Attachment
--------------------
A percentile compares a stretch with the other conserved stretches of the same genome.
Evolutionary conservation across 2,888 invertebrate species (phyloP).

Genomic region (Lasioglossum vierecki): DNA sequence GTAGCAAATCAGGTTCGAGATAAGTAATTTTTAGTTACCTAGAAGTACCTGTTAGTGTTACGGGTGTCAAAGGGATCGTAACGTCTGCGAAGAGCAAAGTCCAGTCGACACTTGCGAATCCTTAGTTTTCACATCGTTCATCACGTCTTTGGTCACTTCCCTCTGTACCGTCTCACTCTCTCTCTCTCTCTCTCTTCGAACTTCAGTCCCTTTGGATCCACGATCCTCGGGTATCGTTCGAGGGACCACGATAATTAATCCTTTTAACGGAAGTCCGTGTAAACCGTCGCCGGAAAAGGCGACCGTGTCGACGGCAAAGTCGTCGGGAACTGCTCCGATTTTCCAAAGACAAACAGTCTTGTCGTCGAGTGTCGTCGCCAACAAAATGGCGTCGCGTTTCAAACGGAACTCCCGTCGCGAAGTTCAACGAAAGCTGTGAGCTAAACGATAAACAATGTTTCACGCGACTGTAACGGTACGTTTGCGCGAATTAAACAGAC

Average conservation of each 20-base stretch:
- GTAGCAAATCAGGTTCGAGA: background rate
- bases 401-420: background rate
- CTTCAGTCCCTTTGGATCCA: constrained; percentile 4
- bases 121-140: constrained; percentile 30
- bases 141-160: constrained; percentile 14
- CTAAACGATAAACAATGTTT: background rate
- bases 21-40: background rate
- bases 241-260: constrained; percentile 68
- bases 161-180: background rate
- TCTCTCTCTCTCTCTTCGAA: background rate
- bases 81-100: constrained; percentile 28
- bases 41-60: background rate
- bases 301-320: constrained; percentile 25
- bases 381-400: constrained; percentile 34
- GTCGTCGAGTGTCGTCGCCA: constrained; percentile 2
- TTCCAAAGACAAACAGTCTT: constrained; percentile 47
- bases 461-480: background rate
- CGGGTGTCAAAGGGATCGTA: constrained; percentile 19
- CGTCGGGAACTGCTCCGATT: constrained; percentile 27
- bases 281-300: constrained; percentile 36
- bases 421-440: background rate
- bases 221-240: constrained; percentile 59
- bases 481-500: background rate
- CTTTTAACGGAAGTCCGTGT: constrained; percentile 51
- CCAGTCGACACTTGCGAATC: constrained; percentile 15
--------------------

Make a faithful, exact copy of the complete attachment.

A percentile compares a stretch with the other conserved stretches of the same genome.
Evolutionary conservation across 2,888 invertebrate species (phyloP).

Genomic region (Lasioglossum vierecki): DNA sequence GTAGCAAATCAGGTTCGAGATAAGTAATTTTTAGTTACCTAGAAGTACCTGTTAGTGTTACGGGTGTCAAAGGGATCGTAACGTCTGCGAAGAGCAAAGTCCAGTCGACACTTGCGAATCCTTAGTTTTCACATCGTTCATCACGTCTTTGGTCACTTCCCTCTGTACCGTCTCACTCTCTCTCTCTCTCTCTCTTCGAACTTCAGTCCCTTTGGATCCACGATCCTCGGGTATCGTTCGAGGGACCACGATAATTAATCCTTTTAACGGAAGTCCGTGTAAACCGTCGCCGGAAAAGGCGACCGTGTCGACGGCAAAGTCGTCGGGAACTGCTCCGATTTTCCAAAGACAAACAGTCTTGTCGTCGAGTGTCGTCGCCAACAAAATGGCGTCGCGTTTCAAACGGAACTCCCGTCGCGAAGTTCAACGAAAGCTGTGAGCTAAACGATAAACAATGTTTCACGCGACTGTAACGGTACGTTTGCGCGAATTAAACAGAC

Average conservation of each 20-base stretch:
- GTAGCAAATCAGGTTCGAGA: background rate
- bases 401-420: background rate
- CTTCAGTCCCTTTGGATCCA: constrained; percentile 4
- bases 121-140: constrained; percentile 30
- bases 141-160: constrained; percentile 14
- CTAAACGATAAACAATGTTT: background rate
- bases 21-40: background rate
- bases 241-260: constrained; percentile 68
- bases 161-180: background rate
- TCTCTCTCTCTCTCTTCGAA: background rate
- bases 81-100: constrained; percentile 28
- bases 41-60: background rate
- bases 301-320: constrained; percentile 25
- bases 381-400: constrained; percentile 34
- GTCGTCGAGTGTCGTCGCCA: constrained; percentile 2
- TTCCAAAGACAAACAGTCTT: constrained; percentile 47
- bases 461-480: background rate
- CGGGTGTCAAAGGGATCGTA: constrained; percentile 19
- CGTCGGGAACTGCTCCGATT: constrained; percentile 27
- bases 281-300: constrained; percentile 36
- bases 421-440: background rate
- bases 221-240: constrained; percentile 59
- bases 481-500: background rate
- CTTTTAACGGAAGTCCGTGT: constrained; percentile 51
- CCAGTCGACACTTGCGAATC: constrained; percentile 15